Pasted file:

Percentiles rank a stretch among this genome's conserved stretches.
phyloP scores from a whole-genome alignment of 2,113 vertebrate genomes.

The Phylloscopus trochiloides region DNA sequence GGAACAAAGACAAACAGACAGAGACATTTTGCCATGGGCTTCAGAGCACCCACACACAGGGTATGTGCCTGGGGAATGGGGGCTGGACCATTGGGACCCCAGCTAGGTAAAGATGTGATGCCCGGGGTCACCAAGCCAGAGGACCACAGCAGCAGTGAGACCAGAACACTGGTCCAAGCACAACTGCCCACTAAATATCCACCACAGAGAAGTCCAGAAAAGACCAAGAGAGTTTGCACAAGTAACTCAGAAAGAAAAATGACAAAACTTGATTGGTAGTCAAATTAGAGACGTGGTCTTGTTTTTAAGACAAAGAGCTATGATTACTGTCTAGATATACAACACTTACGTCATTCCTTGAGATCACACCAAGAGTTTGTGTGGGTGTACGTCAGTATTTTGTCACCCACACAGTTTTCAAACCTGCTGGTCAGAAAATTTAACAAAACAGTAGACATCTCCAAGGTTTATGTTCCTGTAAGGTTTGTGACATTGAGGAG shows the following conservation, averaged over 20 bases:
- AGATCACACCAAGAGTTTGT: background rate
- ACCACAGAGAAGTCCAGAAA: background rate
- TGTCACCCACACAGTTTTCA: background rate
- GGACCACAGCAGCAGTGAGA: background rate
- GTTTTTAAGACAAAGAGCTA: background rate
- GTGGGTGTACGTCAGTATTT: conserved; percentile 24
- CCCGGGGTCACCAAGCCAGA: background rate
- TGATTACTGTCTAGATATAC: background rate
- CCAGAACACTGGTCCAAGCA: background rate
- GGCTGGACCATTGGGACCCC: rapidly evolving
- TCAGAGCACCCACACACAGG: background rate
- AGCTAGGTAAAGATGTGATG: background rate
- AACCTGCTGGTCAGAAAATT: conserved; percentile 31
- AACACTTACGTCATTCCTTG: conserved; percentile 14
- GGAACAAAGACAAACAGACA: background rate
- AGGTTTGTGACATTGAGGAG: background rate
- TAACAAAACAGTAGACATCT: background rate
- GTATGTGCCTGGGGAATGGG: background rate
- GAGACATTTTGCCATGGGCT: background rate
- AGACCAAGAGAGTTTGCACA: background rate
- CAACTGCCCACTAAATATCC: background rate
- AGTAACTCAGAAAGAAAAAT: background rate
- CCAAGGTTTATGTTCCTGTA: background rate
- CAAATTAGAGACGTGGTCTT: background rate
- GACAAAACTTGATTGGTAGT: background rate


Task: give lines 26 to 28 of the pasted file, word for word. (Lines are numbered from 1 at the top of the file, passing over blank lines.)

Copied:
- CCAAGGTTTATGTTCCTGTA: background rate
- CAAATTAGAGACGTGGTCTT: background rate
- GACAAAACTTGATTGGTAGT: background rate